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Trevethlan: (Vol 2 of 3) A Cornish Story.   By:

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A Cornish Story.





London: Printed by STEWART and MURRAY, Old Bailey.



Pur' è soave cosa, a chi del tutto Non è privo di senso, il patrio nido: Che diè Natura al nascimento umano, Verso il caro paese, ov' altri è nato, Un non so che di non inteso affetto, Che sempre vive, è non invecchia mai.


Once more we stand on the shore of Mount's Bay. Far behind we have left the whirl and tumult of the metropolis, and we hear only the hoarse roar of the surges, driven by the last winds of January to beat against the granite at our feet. When last we looked over the same waters, the yellow leaves were falling from the trees, and the little waves rippled musically upon the rock, while the voice of mourning was heard in our halls. Yet if the year was declining, there was beauty in the decay; if the season was sad, there was hope amidst the sorrow. We return to find the fields desolate, and the sea tempestuous, and our house still forlorn. The face of nature is gloomy and cold, and hope has vanished from our fireside.

Such might be among the first reflections of the orphans of Trevethlan, as they gazed from the windows of the castle over the well known landscape. They had come home, not as children from school to holiday, exulting in freedom and buoyant with hope, to exchange coercion for caresses; nor as older pupils, having learnt the value of time, merely to modify the routine of occupation, and gladden parental affection with their progress and prudence; nor yet as those who, having entered on the labour of life, know that the bow must not always be bent, and rejoice to seek relaxation around the hearth where they were nursed. Far deeper than any of these were the emotions of the sister, and dark and stern were the thoughts of the brother.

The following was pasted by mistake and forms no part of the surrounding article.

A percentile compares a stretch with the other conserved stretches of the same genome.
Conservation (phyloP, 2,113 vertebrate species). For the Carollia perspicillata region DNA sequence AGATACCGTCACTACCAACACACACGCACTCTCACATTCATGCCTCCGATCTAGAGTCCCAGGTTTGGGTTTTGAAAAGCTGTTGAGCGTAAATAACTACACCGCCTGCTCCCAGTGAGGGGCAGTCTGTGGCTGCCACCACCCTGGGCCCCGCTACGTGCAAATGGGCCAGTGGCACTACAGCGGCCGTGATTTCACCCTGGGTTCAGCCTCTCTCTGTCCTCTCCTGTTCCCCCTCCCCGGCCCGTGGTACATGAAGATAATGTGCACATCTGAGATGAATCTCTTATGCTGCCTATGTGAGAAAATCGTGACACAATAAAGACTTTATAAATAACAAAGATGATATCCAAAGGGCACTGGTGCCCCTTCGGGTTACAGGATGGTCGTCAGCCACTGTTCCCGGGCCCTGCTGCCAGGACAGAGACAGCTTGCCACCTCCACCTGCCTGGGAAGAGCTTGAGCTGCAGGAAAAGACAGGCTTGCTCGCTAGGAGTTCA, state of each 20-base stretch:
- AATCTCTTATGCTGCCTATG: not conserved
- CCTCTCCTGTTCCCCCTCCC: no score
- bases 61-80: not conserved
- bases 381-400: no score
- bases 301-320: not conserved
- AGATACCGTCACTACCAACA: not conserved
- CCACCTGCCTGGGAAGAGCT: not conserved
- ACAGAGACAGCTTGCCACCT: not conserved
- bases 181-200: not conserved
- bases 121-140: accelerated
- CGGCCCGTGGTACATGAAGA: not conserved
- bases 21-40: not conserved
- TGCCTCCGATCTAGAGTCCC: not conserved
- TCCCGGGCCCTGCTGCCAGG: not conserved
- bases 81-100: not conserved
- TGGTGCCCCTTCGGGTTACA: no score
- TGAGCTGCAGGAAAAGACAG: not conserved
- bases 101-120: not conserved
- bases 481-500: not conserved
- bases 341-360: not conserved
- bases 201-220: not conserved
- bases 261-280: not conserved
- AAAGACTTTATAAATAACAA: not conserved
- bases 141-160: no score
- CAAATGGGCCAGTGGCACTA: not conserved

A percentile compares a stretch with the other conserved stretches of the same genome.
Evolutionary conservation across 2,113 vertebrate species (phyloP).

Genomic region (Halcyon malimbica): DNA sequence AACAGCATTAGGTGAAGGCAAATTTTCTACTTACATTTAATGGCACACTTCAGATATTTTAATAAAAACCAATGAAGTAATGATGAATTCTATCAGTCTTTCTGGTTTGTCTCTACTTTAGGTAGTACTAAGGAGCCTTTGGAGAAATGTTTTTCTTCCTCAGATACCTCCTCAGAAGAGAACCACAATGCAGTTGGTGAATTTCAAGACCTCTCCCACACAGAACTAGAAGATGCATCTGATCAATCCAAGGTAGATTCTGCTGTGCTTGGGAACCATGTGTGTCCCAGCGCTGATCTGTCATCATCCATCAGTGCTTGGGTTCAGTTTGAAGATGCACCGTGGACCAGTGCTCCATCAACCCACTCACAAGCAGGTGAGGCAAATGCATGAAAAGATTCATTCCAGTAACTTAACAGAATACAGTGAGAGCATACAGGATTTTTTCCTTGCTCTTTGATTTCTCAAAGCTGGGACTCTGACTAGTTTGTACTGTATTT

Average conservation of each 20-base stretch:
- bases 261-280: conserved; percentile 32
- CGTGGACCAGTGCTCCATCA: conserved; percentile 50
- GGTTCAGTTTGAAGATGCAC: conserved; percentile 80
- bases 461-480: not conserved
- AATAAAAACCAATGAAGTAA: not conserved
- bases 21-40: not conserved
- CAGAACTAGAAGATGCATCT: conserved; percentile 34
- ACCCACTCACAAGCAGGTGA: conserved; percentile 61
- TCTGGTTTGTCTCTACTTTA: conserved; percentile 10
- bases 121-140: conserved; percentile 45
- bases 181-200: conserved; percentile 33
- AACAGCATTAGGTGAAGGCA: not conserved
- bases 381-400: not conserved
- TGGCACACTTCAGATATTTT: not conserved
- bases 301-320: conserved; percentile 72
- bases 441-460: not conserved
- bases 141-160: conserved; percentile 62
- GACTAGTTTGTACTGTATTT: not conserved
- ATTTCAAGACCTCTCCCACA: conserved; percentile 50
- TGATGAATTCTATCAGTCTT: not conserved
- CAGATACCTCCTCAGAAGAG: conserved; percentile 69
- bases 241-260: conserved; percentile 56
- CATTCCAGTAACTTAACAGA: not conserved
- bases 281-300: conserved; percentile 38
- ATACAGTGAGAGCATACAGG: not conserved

Helen's letter had fallen upon Polydore like a thunderbolt. She had, indeed, in previous communications somewhat ruffled his serenity by indistinct references to the new solicitude she detected in Randolph; but the worthy chaplain readily explained all similar hints by the novelty of his old pupil's situation. "He will become used to it before long, Mr. Griffith," Polydore would say, when the steward ventured to remind him of their difference of opinion respecting the orphans' scheme. "'Tis only the roughness of a first meeting with the world. The points will be soon rubbed smooth. There's a great difference between the Temple and Trevethlan Castle." In reply to which sort of remark, Griffith could only shrug his shoulders, and hope it might all turn out well in the end.

So when the missive arrived, in which Helen announced that her brother had proclaimed their real name, and abandoned his career, and that they should follow the letter without delay, Polydore was struck with sudden consternation. The steward was too delicate to show that he felt no similar surprise in the chaplain's presence, but to his wife he avowed that he was not in the least astonished. "A Trevethlan conceal his name!" he exclaimed. "It's not in the blood. No, Charlotte Griffith; if we are poor, we are also proud. The secret would be always on the tip of his tongue. Why, suppose he quarrelled? Not unlikely, I can tell you, in one of our house. D'ye think, Mrs. Griffith, Randolph Trevethlan would go out as Mr. Morton? Pooh! pooh!"

Mrs. Griffith rather shuddered at the idea, but she remembered sundry anecdotes of the picture gallery which forbade her to impeach the justice of her husband's position. Whatever were the cause of the return, she rejoiced at the effect, and spread the same feeling among all the little household, by her orders to prepare for the reception of her young master and mistress... Continue reading book >>

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